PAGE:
Labor accuses Coalition of ‘weaponising’ gay student discrimination ban, after Prime Minister’s ultimatum – Politics
Prime Minister Scott Morrison has challenged the Federal Opposition to back the Government’s bill to ban religious schools from discriminating against LGBTI students, or allow Labor members a conscience vote on the issue.
- The Coalition and Labor both have bills before the Parliament to amend the Sex Discrimination Act
- Scott Morrison is challenging Labor to back his bill to prevent religious schools discriminating against LGBTI students
- Labor says the Prime Minister’s ultimatum is “weaponising” the political debate
But the ultimatum has been met with accusations from Labor that Mr Morrison is “weaponising” the political debate.
The Coalition and the Labor both have bills before Parliament to remove the ability for religious schools to discriminate against LGBTI students on the basis that their sexuality is incompatible with their teachings.
Labor argues it supports the Government’s bill, in principle, but has concerns that the wording of the proposed amendments to the Sex Discrimination Act actually opens up further grounds for discrimination.
The Senate agreed to defer debate on the Opposition’s amendment until next year, with the Government’s Senate leader Mathias Cormann saying the two parties needed more time to consider the matter.
Less than 20 minutes later Mr Morrison voiced a different position, urging Labor to back the Coalition’s bill so the matter could be dealt with by the end of the parliamentary year.
“I’m prepared to move that bill in the House today,” Mr Morrison said.
“I’ll suspend standing orders to bring that vote on, and if the Labor Party and Bill Shorten are prepared to back this bill, we will vote for it today and we will get this done.”
The Prime Minister then issued another challenge to the Opposition Leader.
“I’m prepared to have this dealt with as a conscience issue in my party and if he’s prepared to do the same thing, then where the parties have been unable to agree, let’s take the parties out of it,” he said.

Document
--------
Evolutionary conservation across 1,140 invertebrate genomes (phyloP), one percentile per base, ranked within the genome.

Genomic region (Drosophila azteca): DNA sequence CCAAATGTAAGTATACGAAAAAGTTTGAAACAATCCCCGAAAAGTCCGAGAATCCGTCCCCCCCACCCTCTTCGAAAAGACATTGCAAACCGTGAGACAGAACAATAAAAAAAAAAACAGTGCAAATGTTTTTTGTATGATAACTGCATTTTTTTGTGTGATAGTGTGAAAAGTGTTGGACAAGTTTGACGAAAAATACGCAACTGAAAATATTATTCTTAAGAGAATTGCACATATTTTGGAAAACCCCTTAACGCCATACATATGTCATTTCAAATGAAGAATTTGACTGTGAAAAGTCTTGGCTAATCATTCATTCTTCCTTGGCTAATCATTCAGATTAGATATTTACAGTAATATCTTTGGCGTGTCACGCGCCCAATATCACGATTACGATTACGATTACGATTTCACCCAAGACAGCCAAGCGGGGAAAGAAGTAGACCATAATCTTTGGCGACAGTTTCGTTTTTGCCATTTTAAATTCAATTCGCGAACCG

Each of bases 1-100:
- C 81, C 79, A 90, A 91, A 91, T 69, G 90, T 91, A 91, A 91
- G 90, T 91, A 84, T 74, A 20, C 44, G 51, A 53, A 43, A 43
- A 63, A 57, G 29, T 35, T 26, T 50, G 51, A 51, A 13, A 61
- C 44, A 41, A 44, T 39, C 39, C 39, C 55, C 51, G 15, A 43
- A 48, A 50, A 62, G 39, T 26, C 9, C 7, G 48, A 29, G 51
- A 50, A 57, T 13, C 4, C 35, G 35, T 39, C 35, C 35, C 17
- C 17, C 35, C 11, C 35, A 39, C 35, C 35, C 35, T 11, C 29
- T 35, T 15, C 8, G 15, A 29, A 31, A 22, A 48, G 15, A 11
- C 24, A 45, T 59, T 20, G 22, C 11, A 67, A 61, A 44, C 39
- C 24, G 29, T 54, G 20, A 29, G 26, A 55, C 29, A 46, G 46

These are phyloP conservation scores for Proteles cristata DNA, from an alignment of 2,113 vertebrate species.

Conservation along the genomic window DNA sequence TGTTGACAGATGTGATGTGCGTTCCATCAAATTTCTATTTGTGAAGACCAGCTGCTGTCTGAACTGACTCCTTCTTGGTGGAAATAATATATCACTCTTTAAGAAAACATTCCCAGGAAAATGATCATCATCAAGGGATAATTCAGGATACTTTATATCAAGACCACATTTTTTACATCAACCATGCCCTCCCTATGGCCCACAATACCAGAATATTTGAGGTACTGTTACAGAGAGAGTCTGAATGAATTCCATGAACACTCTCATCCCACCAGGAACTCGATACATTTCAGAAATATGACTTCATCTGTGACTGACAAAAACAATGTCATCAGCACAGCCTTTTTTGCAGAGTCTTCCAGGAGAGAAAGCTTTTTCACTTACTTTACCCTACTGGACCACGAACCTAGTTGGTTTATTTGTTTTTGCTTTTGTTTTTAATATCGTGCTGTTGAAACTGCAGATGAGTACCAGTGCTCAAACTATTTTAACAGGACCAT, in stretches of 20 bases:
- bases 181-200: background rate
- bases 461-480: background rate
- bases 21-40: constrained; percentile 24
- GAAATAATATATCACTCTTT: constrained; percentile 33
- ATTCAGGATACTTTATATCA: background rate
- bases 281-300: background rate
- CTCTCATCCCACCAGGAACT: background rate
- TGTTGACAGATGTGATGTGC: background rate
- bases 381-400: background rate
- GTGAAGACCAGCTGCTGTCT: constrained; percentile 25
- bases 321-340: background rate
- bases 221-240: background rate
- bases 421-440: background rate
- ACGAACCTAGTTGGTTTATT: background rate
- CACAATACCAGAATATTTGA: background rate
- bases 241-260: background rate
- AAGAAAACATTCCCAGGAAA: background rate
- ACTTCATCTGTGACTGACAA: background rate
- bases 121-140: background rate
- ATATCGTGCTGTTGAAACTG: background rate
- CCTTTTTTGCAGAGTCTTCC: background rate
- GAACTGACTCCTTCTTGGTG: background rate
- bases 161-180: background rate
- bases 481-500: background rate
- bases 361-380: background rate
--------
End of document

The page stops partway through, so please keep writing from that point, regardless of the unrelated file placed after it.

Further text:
Furious Labor says Morrison’s offer isn’t genuine
The offer of a conscience vote infuriated Labor’s leadership team, who quickly turned on Mr Morrison.
“Labor members of Parliament do not support discrimination against children, we don’t need to take the temperature of the party to know that, we have had this discussion again and again,” deputy Opposition leader Tanya Plibersek argued.
Ms Plibersek criticised anyone who believed Mr Morrison’s call for a conscience vote was a genuine offer.
“Our legal advice … shows that the proposition that the Prime Minister is putting forward swaps one legal form of discrimination with another legal form of discrimination,” she said.
The Opposition said the Coalition had been delaying dealing with the matter, despite Mr Morrison pledging to amend the legislation in the lead up to the Wentworth by-election.
“We thought that we could get this done in the first couple of weeks after the Wentworth by-election,” Ms Plibersek said.
“But something changed.
“And I think what changed was that the right wing of the Liberal Party said to Scott Morrison, the Prime Minister: ‘That’s not happening – we’re not doing that’.”
The issue became a topic of heated debate during the Wentworth campaign after sections of the review into religious freedoms, conducted by former minister Philip Ruddock, were leaked.
That review was ordered by the former prime minister Malcolm Turnbull in the wake of the same-sex marriage plebiscite.
The full details of the review are yet to be released.